Lost: Abbey

GNAG0255“Excuse me, you look familiar,” I say to a deadpan bald man with glasses, holding a pitcher of beer with a puffy vest jacket. He pours me three fingers of a cloudy gold beer. “I don’t think we’ve met,” he says as I squint and take whiff. Croissant and a lick of caramel on the nose, I think to myself…where have I had this beer?

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@TheTomme

“I’m Tomme Arthur, pleased to meet you.” I totally knew that. I just get bashful when meeting pioneers of the beer business. “This is Avant Garde, our farmhouse lager.”

GNAG0267On the back patio of Verdugo Bar (a Ryan Sweeney joint), picnic tables are strewn about topped with Delirium Tremens pink elephant umbrellas and beer signs from around the globe. Each table is filled with corked and caged Lost Abbey beers and lit beer label veladoras. Surprising is the total lack of petrichor despite a windy downpour that ended an hour ago.

The evening is hosted by The Lost Abbey for industry publicans and bottle shop big wigs. A few beer writers were sprinkled in for good measure; I’m glad to get the call.

GNAG0258The Lost Abbey, San Diego’s only quality volume sour/funky beer producer (in my opinion), is here to re-introduce themselves and do a tasting of rare beers. L.A. and O.C. have a wealth of quality mixed fermentation breweries, and sometimes a gentle reminder of what the pioneers can do is a breath of fresh air.

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Jon Sanchez receives holy communion

Jon Sanchez, owner of Native Son Alehouse in downtown Santa Ana, noted, “Lost Abbey kegs are reasonable compared to the competition.” From my standpoint, It seems like pints of Lost Abbey beers cost more. He went on to add that one L.A. brewery raised the price of their kegs to keep cost in line with what some establishments charge for pints. The perception that wild ales cost more isn’t always the case.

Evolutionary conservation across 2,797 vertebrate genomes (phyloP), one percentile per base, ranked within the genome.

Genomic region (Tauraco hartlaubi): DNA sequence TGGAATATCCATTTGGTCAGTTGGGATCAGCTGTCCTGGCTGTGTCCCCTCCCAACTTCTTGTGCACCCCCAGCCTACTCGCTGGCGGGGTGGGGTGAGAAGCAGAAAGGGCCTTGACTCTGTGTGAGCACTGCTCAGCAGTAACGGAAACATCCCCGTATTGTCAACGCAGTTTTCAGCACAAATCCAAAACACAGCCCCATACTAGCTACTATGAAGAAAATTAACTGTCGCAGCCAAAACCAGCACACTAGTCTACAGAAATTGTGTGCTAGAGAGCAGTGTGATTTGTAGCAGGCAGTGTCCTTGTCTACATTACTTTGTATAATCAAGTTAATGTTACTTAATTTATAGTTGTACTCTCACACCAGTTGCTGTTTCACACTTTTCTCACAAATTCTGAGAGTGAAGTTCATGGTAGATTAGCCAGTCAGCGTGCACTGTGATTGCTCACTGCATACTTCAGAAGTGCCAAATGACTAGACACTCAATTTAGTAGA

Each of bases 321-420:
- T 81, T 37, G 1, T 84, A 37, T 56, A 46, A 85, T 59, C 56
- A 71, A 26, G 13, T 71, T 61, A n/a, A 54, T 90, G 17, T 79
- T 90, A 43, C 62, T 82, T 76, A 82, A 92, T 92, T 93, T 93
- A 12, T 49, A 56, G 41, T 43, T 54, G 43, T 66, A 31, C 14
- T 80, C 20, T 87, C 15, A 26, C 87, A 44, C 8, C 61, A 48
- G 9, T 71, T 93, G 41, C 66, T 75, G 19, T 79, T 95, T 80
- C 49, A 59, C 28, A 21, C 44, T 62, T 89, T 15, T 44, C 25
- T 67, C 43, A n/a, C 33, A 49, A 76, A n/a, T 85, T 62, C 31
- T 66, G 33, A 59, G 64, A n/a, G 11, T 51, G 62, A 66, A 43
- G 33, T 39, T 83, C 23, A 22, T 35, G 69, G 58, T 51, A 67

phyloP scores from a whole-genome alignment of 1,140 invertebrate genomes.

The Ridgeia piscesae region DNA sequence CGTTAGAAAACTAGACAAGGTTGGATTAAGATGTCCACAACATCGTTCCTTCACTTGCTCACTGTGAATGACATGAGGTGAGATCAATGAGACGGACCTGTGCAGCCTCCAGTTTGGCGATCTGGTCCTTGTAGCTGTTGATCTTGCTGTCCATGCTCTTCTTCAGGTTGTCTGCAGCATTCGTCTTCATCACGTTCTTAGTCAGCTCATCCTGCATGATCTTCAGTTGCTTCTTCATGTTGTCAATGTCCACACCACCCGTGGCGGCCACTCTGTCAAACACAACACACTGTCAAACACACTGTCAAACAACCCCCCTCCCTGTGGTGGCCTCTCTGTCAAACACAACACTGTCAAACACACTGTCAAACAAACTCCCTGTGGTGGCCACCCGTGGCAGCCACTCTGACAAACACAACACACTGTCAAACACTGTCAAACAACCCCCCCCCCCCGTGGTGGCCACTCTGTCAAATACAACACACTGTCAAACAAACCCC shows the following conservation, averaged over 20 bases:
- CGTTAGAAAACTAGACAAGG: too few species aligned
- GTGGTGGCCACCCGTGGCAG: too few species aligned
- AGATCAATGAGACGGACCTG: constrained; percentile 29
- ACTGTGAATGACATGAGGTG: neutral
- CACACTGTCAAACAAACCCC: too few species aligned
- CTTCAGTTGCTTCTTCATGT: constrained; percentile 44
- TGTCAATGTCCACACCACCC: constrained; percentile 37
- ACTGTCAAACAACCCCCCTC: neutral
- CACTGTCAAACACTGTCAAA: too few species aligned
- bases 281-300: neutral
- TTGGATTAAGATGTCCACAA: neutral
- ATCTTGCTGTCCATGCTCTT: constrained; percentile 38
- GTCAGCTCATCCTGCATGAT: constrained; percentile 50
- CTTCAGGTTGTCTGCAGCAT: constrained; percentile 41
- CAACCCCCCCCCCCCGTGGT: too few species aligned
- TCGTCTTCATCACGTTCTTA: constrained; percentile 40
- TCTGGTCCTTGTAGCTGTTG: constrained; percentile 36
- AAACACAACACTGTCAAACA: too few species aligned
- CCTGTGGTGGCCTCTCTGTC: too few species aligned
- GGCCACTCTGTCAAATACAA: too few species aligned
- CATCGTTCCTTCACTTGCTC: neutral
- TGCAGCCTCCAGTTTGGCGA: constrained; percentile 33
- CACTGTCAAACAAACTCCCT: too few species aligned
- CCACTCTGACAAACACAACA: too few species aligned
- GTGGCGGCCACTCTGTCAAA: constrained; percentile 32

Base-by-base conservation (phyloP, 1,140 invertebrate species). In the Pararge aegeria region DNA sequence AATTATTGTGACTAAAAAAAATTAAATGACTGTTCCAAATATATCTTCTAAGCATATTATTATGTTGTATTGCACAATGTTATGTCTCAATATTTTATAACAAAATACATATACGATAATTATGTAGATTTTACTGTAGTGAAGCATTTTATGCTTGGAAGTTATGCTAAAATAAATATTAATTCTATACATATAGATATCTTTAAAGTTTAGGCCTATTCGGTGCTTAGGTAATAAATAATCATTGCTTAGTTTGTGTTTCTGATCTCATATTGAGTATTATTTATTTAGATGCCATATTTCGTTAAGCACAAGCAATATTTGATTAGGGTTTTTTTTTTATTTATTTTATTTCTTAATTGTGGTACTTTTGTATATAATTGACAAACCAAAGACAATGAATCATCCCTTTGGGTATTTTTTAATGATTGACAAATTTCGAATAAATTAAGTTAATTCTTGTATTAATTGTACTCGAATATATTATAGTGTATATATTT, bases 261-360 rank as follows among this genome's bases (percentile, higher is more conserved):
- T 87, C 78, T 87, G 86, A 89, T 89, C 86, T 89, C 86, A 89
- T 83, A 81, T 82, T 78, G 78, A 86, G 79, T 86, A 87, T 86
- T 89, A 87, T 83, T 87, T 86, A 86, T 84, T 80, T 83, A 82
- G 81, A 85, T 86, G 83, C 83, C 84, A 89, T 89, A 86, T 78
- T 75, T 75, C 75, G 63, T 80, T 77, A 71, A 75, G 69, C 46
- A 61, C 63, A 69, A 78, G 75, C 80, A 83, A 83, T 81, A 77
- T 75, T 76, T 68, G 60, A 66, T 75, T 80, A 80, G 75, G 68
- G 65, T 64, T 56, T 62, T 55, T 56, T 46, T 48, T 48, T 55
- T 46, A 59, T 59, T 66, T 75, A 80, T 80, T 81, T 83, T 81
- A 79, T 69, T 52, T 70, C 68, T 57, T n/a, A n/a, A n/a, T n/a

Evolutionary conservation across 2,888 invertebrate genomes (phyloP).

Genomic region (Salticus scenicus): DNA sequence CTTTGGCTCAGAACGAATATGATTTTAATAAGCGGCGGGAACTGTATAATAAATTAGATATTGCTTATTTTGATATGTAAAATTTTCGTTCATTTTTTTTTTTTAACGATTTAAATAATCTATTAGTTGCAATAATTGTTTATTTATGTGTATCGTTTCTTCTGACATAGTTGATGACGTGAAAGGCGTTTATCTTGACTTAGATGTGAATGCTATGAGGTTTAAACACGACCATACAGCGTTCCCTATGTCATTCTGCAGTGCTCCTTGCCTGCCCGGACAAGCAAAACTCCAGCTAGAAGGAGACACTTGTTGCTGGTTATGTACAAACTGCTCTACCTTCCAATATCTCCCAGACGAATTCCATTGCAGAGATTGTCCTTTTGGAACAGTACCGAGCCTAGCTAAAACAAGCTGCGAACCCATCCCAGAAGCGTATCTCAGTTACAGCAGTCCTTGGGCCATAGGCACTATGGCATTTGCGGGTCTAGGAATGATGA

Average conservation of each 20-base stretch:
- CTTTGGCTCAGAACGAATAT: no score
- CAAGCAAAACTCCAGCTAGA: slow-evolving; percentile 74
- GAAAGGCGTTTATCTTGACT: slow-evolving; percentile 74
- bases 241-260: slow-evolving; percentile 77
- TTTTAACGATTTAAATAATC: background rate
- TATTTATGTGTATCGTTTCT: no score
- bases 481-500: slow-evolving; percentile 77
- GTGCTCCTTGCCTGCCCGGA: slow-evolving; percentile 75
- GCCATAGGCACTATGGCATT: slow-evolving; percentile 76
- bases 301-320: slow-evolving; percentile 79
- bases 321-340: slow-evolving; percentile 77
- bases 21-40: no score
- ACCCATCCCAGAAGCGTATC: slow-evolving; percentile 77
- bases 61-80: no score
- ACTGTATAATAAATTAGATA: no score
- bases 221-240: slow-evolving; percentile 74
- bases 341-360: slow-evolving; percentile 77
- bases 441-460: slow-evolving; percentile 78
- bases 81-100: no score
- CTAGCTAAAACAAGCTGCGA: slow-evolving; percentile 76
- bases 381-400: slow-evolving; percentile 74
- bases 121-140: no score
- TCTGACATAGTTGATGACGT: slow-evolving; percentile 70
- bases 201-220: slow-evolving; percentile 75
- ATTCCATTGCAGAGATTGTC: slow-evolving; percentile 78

GNAG0269Over three hours, we rifled through nine beers, pouring faster than consumption. Veritas 17 with Blackberries was my absolute favorite, noting it smelled like fresh linens stained with fresh berry jam, and was super soul-refreshing. I do hope we see some of these showing up on tap handles soon, as it seems the most storied barrel programs in the U.S. needs to get back on the front page.

Beers sampled:

  • Avant Garde – farmhouse lager
  • Devotion – dry hopped Belgian blonde
  • Hop 15
  • Red Poppy – sour with cherries
  • Veritas 17 – sour with blackberries
  • Cuvee de Tomme – 15
  • Cuvee de Tomme – 09
  • C-9 – barley wine with peaches aged in conjac barrels
  • Ad Idem – sour with peaches.

A Peek at Some New Good Beers

They say that your sense of taste and smell is heightened in the morning, which is exactly whey I opted to taste a flight of The Good Beer Company’s offerings Monday at 10am.

goodbeer georgeGeorge – 4.1% abv. There’s no better way to celebrate presidents day than to put a beer called George in my mouth. Shouldn’t this beer be cherries in honor of the cherry tree George Washington allegedly chopped down? Oh, it’s not about the 1st president? Damn. Turns out George honors owner Brandon Fender’s grandpa, who made killer peach dumplings every summer. But is it fruity? George bursts of peach preserves. French oak takes a back seat in the flavor, but does offer up some tannin in the mouthfeels. Lactic acid sourness also adds to the drink, hitting the brakes on any potential chugging. I’ve heard complaints about some of their low abv beers being thin, but George is not. He’s fit, full of peaches, and ready to party.

goodbeer nectarine oroNectarine Oro – 4.2% abv. Much like George, this Oro variant is so jam-packed with fruit, you’ll actually start to think the beer is part of a balanced breakfast. It’s so fruity, I swear juice ran down my arm on the first drink. As it warms, I could envision the fuzz from the fruit, the pithy flesh, and even the sense of nibbling nectarine off of the seed. The tart bite is there as well, if you follow my titratable acidity scale, I’d place both in the 5-7 range (mid).

If you’re not in The Good Beer Company’s ‘The Stable’ beer club, both beers (and others) will be available Friday, Feb 19th. Check out their facebooks. Go early, grab a sandwich from C4 Deli to keep you company in the crazy long line.

The Good Beer Company, 4th Street, DTSA

All the Barrels Roll Out for Firestone Walker’s Micro-Fest

Event in San Luis Obispo County Has only barrel aged beer, wine and booze at historic ranch. – By Greg Nagel